That was a big boost.
         
Lacking anything else to do in my home town, I began exploring the continent. Like any good Ultima clone, Syree is a twisting landscape of peninsulas, islands, mountain ranges, and forests, with vision often obscured by terrain. Combat is relatively rare, and with the types of monsters you're used to from Ultima, including skeletons, thieves, and evil clerics. Combat regresses to the original Ultima: you just hit (A)ttack and specify a direction. Presumably, once I learn how to cast spells, I'll be able to do that, too.
            
Fighting a thief just north of a dungeon entrance.
         
There's no inflation of experience here. A thief is worth 1 point, a cleric 2, a skeleton 3, and so forth. There doesn't appear to be any fixed leveling. Instead, your experience points are continually added to your maximum hit points, although using a formula that I haven't yet figured out. (Since the game began, I've earned 53 experience but only 21 additional max hit points, if that helps.) Hit points restore slowly as you move around, or you can pay healers and inns to restore them faster.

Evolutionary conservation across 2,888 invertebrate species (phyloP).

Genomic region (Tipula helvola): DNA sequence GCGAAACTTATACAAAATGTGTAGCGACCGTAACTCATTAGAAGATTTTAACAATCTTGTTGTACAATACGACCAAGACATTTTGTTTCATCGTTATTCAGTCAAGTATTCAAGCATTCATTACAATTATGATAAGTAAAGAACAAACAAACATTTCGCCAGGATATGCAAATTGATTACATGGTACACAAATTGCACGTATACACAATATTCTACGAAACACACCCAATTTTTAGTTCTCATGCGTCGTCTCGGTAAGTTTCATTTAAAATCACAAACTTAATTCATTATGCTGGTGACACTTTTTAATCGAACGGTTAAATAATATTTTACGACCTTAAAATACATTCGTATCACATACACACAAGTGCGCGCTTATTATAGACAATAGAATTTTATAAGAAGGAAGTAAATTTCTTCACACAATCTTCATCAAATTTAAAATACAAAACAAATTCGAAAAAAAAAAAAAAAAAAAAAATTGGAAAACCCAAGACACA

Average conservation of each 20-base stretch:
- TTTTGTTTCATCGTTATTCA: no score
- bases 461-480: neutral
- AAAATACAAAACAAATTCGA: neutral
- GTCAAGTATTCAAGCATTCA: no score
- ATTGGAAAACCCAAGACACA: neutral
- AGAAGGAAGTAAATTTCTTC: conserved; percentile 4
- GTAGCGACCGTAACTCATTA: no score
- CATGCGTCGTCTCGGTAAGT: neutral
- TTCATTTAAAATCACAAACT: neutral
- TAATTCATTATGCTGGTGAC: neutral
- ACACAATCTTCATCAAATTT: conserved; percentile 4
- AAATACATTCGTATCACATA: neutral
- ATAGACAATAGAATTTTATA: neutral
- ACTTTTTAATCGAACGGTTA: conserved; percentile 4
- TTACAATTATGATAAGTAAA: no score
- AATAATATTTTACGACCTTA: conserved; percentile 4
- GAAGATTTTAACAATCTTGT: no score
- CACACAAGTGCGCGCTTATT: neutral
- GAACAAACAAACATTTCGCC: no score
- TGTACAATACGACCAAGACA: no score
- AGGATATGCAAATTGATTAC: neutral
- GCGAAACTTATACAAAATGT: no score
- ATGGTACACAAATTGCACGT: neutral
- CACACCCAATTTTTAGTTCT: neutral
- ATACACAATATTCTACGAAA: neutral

An NPC eventually told me that there are 5 towns, 3 villages, and 2 castles to explore, but only a few are accessible from the starting mainland: Ludden, Emara ("City of Kings"), and Barren Sheol. There's a castle, but I'm unable to enter because apparently peasants just can't go entering castles--which makes sense when you think about it. I always thought it was odd that just anyone could wander into Lord British's throne room and bedchambers.
             
How rude.
         
Among my explorations, I learn that EIDO is some kind of mapping spell, I can learn about magic in the town of Lost (which is rumored to be just a rumor), and that I'll need keys to jimmy locks.
        
An apprentice cartographer gives me a spell name.
        
There is one dungeon (Mysti) accessible on the opening mainland. Dungeons break the Ultima style by being top-down, but movement is a little different because dungeons track facing direction while the outdoor areas and towns do not. The facing direction determines who you're attacking when you hit "A" and down which hallways you can see. It also creates a bit of a "stutter" as you move around, because when you change direction you have to hit the appropriate arrow key twice. It's innovative but not terribly necessary.

Dungeons have both monsters and chests, and they respawn when you leave and return. Chests on Level 1 seem to have 0-10 gold pieces; those on Level 2 have 11-20, and so forth. It's pretty easy, if time consuming, to enter, grab a lot of gold, leave, and get healed if necessary. Slowly, I upgraded from a dagger and cloth to a mace and leather, and soon I'll have a sword and chainmail. This opening phase seems to be largely about improving weapons, armor, and maximum hit points, and then ultimately saving enough gold for a boat.